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George Halley, in religion Br Angelus of St Joseph, was born in Herefordeshire, in England, of Catholic parents, by whom he was entrusted for his education to the care of a Carmelite missionary.  In the year 1640 he came to Ireland to join the Carmelite Order, being then in the 18th year of this age.  A happy omen of his future destinies, he received the sacred habit of Our Lady on the 5th of May, the feast of St Angelus, the Carmelite Martyr.St Angelus of Sicily

Having completed the noviciate and pronounced the vows of religion, he was sent by his superiors to Drogheda, in the year 1642, to enter upon a course of studies in a house of the Order.  It happened that in this year almost all the Catholics were relentlessly driven forth from the town by the Puritan garrison.  Br Angelus, with a few of his religous brethren, contrived to remain unnoticed for some time, intending to depart as soon as they could do so unobserved.  But  before he could effect his purpose, he was discovered and thrown into prison, where Protestant ministers left no means untried to make him renouce the Catholice religion; but he remained firm, and continued even to observe the strict abstinance from flesh meat prescribed by the rule of the Order.  He was, in consequence, subjected to injury and insult, and constrained to fast on bread and water.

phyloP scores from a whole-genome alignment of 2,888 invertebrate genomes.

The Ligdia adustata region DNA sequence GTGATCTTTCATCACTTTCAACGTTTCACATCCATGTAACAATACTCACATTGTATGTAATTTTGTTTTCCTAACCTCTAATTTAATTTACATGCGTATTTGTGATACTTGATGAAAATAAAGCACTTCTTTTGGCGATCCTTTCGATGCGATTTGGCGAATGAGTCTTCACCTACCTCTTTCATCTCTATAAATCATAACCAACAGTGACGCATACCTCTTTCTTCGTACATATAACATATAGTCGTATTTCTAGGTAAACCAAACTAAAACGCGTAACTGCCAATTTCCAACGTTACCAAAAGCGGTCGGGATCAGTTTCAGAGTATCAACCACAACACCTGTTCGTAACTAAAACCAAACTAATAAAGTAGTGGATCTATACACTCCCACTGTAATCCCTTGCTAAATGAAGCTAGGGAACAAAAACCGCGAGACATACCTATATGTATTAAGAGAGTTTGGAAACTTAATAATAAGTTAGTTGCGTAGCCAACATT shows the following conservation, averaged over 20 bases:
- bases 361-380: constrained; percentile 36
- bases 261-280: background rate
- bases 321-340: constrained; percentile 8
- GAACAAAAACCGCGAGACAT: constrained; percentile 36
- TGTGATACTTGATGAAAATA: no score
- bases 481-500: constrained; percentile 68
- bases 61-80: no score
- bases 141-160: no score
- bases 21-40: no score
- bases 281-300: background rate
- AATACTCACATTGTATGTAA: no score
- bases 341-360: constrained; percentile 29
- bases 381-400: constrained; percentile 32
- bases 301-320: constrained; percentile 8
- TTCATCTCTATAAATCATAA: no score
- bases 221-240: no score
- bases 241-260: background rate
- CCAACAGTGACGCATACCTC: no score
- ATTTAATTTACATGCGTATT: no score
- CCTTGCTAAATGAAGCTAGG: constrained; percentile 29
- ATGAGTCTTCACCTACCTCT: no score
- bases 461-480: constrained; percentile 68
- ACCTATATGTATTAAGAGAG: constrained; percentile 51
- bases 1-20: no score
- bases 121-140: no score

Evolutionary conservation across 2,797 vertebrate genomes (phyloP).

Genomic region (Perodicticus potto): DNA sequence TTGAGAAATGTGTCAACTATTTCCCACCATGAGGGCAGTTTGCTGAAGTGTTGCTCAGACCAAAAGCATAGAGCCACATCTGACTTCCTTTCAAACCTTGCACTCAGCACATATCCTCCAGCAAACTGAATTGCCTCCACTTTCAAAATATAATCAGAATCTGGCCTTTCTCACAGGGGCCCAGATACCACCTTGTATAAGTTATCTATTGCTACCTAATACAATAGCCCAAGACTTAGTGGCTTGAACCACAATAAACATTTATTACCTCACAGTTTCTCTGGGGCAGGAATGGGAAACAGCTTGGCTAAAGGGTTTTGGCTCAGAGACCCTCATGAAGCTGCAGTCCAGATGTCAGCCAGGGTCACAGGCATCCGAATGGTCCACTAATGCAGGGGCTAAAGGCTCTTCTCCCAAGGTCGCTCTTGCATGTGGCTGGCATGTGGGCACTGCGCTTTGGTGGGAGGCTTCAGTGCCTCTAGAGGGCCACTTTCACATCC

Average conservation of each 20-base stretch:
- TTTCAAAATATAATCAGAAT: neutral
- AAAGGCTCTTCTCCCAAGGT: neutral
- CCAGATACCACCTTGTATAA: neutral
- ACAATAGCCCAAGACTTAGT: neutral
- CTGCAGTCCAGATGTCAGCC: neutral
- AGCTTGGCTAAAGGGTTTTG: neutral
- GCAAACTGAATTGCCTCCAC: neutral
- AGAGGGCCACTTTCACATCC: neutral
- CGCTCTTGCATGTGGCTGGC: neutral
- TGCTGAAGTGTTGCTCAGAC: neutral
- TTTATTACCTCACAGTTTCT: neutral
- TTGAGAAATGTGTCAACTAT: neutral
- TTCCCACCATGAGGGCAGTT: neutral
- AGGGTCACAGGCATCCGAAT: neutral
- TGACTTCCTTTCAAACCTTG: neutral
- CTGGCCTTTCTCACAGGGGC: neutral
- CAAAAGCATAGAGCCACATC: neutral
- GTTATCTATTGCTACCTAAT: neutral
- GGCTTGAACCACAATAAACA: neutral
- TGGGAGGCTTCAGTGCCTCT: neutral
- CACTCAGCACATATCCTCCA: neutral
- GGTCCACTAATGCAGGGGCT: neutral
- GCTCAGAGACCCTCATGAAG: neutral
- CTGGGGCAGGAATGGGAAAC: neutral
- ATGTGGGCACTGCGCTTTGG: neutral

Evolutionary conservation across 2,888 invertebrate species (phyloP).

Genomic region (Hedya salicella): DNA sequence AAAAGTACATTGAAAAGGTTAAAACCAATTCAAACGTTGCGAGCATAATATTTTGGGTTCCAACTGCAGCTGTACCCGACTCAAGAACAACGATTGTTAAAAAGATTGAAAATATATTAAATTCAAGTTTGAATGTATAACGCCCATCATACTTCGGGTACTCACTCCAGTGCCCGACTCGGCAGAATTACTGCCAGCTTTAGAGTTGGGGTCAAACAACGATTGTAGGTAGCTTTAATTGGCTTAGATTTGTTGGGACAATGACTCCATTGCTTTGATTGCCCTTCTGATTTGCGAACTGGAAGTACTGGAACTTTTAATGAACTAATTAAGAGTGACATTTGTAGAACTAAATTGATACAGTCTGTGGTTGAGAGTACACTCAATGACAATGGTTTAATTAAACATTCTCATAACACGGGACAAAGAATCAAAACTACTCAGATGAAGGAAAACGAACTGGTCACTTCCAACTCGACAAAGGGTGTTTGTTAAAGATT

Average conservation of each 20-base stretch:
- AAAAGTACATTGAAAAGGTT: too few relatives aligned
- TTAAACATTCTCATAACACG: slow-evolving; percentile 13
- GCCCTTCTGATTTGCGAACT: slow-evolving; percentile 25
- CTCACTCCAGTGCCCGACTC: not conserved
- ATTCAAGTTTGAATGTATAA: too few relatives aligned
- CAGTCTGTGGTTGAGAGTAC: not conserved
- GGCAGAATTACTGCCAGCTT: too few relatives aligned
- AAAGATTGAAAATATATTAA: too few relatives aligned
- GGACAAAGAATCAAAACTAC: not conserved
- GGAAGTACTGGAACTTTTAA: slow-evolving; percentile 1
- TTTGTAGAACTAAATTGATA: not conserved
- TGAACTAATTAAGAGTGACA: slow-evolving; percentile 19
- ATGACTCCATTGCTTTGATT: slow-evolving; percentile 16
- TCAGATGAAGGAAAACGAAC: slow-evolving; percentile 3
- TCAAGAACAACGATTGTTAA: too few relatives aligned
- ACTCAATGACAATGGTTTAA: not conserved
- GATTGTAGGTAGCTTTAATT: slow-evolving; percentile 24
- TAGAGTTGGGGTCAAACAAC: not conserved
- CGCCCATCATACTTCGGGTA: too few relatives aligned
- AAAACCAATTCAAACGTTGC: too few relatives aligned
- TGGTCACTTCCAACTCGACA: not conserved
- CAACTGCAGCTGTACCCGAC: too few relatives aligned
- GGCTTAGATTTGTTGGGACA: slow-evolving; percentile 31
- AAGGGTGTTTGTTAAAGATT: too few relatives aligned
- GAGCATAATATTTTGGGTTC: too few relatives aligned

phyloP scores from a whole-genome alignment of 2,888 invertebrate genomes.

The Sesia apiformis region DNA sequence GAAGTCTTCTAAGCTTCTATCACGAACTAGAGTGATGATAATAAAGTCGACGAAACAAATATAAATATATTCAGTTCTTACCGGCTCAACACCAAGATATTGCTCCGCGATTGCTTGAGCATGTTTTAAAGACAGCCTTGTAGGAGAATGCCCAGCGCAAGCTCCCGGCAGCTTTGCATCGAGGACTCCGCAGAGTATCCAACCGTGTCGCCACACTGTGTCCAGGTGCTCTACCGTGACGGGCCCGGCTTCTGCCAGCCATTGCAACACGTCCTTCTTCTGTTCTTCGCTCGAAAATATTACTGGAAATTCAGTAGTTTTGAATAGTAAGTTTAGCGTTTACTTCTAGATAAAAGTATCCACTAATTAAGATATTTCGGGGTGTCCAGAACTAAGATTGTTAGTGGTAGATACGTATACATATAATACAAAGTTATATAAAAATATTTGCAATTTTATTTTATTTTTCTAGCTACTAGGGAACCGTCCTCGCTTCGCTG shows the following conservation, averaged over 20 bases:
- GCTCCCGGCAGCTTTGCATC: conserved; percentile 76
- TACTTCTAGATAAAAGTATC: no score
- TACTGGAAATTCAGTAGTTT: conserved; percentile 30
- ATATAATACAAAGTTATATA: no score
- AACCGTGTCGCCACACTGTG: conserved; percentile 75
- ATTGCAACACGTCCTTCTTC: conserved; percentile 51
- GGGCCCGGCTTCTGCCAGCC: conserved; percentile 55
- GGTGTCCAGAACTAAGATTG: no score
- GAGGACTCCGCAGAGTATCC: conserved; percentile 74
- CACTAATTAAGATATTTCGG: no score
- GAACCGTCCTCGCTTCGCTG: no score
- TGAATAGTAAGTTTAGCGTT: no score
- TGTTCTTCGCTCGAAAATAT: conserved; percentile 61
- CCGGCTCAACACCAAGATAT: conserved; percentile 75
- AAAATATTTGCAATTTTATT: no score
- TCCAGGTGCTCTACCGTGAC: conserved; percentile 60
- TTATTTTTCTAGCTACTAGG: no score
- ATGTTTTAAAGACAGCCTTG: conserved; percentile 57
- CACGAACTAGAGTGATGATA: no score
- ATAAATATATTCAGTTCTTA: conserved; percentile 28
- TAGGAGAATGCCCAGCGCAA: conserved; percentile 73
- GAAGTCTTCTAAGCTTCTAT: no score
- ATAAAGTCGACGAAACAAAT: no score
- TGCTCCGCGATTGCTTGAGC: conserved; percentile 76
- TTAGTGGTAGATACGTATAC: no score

The ministers persisted long in fruitless attempts to shake his constancy.  At length, in order to put an end to the harassing conflict and to secure himself againt danger, he opposed a rigourous and unbroken silence to their vexatious importunities, contenting himself merely with occasionally replying -'The way of the Lord is immaculate, and the ways of heretics vile.'  Throughout this encounter with the heretical minishters, Br Angelus, like the prophet, ceased not to beseech the Almight Giver of gifts to grant him perseverance and constancy.  He frequently offered to God the sacrifice of his life, and often expressed to his Catholic fellow-prisoners his ardent desire to shed his blood for the faith, in order thus to encourage and sustain them in the hour of trial. 

All attempts to subdue the constancy of the dauntless friar having entirely failed, Br. Angelus was released from prison.  Quitting Drogheda immediately, he set off to join his religous brethren, whether at Ardee (the convent here was founded by Rudolph Pipard in the Reign of Edward I) or at Athboy (The founder was William De Loundres, in 1317) our Annalists do not say.  ON his way he rested in a certain town, called by one of our Annalists Selanum, probably the present town of Slane; by another Charigia.  While there, the place was attacked by the Puritans under Lord Moore, on August, the 14th and being insufficiently provided with gunpowder, was captured by him during the following night.